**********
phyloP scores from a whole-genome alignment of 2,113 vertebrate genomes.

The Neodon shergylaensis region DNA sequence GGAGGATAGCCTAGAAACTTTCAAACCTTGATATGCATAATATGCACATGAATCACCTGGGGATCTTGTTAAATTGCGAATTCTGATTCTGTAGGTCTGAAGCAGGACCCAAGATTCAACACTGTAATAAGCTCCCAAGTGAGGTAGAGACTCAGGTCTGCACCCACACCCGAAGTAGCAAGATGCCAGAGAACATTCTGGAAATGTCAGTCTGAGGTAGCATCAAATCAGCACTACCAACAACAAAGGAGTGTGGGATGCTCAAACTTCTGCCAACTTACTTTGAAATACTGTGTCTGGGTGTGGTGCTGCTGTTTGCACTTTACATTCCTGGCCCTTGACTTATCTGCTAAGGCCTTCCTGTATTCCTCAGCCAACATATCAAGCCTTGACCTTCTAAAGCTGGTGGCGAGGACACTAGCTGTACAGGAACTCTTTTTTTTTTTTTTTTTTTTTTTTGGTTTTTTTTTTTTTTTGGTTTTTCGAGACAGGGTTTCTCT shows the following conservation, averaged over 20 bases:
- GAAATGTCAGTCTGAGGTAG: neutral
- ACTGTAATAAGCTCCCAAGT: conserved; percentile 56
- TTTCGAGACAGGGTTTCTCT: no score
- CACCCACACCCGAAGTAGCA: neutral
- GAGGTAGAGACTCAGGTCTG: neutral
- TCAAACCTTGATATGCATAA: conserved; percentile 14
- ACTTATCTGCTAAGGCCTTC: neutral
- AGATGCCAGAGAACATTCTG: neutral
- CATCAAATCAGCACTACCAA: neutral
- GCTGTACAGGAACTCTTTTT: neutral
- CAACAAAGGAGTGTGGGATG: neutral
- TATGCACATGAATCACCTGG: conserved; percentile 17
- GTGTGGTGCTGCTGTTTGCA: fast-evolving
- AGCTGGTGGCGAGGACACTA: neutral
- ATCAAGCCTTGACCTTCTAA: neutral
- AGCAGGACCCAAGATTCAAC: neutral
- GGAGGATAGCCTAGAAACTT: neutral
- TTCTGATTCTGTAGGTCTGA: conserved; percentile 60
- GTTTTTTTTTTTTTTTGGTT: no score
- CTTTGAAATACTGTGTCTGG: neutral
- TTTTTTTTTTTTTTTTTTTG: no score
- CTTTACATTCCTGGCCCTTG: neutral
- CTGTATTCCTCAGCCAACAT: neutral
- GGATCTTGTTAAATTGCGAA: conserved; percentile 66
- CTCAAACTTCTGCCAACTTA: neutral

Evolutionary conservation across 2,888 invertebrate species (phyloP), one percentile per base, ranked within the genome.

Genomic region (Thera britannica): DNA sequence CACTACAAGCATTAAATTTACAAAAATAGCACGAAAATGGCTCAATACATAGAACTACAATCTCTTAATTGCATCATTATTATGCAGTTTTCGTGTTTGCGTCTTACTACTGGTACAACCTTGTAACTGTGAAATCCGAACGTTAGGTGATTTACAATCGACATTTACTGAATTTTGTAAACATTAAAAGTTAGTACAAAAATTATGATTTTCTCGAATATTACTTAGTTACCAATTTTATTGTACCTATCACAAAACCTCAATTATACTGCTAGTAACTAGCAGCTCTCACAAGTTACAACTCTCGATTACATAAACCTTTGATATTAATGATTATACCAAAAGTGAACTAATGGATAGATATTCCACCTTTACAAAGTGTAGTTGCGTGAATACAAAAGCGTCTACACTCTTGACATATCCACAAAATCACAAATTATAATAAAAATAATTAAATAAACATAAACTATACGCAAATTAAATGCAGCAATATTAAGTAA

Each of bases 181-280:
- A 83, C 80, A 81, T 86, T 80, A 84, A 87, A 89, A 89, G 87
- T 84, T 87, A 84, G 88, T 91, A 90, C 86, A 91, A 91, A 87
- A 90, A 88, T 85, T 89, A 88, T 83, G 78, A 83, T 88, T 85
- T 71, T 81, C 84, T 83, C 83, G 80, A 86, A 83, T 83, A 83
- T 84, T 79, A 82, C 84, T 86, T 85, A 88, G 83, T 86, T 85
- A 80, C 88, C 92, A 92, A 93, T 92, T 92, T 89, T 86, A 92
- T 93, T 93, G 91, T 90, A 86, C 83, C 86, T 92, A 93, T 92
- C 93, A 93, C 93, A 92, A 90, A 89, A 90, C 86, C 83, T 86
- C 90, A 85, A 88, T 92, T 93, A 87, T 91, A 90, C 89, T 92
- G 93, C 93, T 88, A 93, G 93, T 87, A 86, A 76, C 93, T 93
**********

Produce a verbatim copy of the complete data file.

phyloP scores from a whole-genome alignment of 2,113 vertebrate genomes.

The Neodon shergylaensis region DNA sequence GGAGGATAGCCTAGAAACTTTCAAACCTTGATATGCATAATATGCACATGAATCACCTGGGGATCTTGTTAAATTGCGAATTCTGATTCTGTAGGTCTGAAGCAGGACCCAAGATTCAACACTGTAATAAGCTCCCAAGTGAGGTAGAGACTCAGGTCTGCACCCACACCCGAAGTAGCAAGATGCCAGAGAACATTCTGGAAATGTCAGTCTGAGGTAGCATCAAATCAGCACTACCAACAACAAAGGAGTGTGGGATGCTCAAACTTCTGCCAACTTACTTTGAAATACTGTGTCTGGGTGTGGTGCTGCTGTTTGCACTTTACATTCCTGGCCCTTGACTTATCTGCTAAGGCCTTCCTGTATTCCTCAGCCAACATATCAAGCCTTGACCTTCTAAAGCTGGTGGCGAGGACACTAGCTGTACAGGAACTCTTTTTTTTTTTTTTTTTTTTTTTTGGTTTTTTTTTTTTTTTGGTTTTTCGAGACAGGGTTTCTCT shows the following conservation, averaged over 20 bases:
- GAAATGTCAGTCTGAGGTAG: neutral
- ACTGTAATAAGCTCCCAAGT: conserved; percentile 56
- TTTCGAGACAGGGTTTCTCT: no score
- CACCCACACCCGAAGTAGCA: neutral
- GAGGTAGAGACTCAGGTCTG: neutral
- TCAAACCTTGATATGCATAA: conserved; percentile 14
- ACTTATCTGCTAAGGCCTTC: neutral
- AGATGCCAGAGAACATTCTG: neutral
- CATCAAATCAGCACTACCAA: neutral
- GCTGTACAGGAACTCTTTTT: neutral
- CAACAAAGGAGTGTGGGATG: neutral
- TATGCACATGAATCACCTGG: conserved; percentile 17
- GTGTGGTGCTGCTGTTTGCA: fast-evolving
- AGCTGGTGGCGAGGACACTA: neutral
- ATCAAGCCTTGACCTTCTAA: neutral
- AGCAGGACCCAAGATTCAAC: neutral
- GGAGGATAGCCTAGAAACTT: neutral
- TTCTGATTCTGTAGGTCTGA: conserved; percentile 60
- GTTTTTTTTTTTTTTTGGTT: no score
- CTTTGAAATACTGTGTCTGG: neutral
- TTTTTTTTTTTTTTTTTTTG: no score
- CTTTACATTCCTGGCCCTTG: neutral
- CTGTATTCCTCAGCCAACAT: neutral
- GGATCTTGTTAAATTGCGAA: conserved; percentile 66
- CTCAAACTTCTGCCAACTTA: neutral

Evolutionary conservation across 2,888 invertebrate species (phyloP), one percentile per base, ranked within the genome.

Genomic region (Thera britannica): DNA sequence CACTACAAGCATTAAATTTACAAAAATAGCACGAAAATGGCTCAATACATAGAACTACAATCTCTTAATTGCATCATTATTATGCAGTTTTCGTGTTTGCGTCTTACTACTGGTACAACCTTGTAACTGTGAAATCCGAACGTTAGGTGATTTACAATCGACATTTACTGAATTTTGTAAACATTAAAAGTTAGTACAAAAATTATGATTTTCTCGAATATTACTTAGTTACCAATTTTATTGTACCTATCACAAAACCTCAATTATACTGCTAGTAACTAGCAGCTCTCACAAGTTACAACTCTCGATTACATAAACCTTTGATATTAATGATTATACCAAAAGTGAACTAATGGATAGATATTCCACCTTTACAAAGTGTAGTTGCGTGAATACAAAAGCGTCTACACTCTTGACATATCCACAAAATCACAAATTATAATAAAAATAATTAAATAAACATAAACTATACGCAAATTAAATGCAGCAATATTAAGTAA

Each of bases 181-280:
- A 83, C 80, A 81, T 86, T 80, A 84, A 87, A 89, A 89, G 87
- T 84, T 87, A 84, G 88, T 91, A 90, C 86, A 91, A 91, A 87
- A 90, A 88, T 85, T 89, A 88, T 83, G 78, A 83, T 88, T 85
- T 71, T 81, C 84, T 83, C 83, G 80, A 86, A 83, T 83, A 83
- T 84, T 79, A 82, C 84, T 86, T 85, A 88, G 83, T 86, T 85
- A 80, C 88, C 92, A 92, A 93, T 92, T 92, T 89, T 86, A 92
- T 93, T 93, G 91, T 90, A 86, C 83, C 86, T 92, A 93, T 92
- C 93, A 93, C 93, A 92, A 90, A 89, A 90, C 86, C 83, T 86
- C 90, A 85, A 88, T 92, T 93, A 87, T 91, A 90, C 89, T 92
- G 93, C 93, T 88, A 93, G 93, T 87, A 86, A 76, C 93, T 93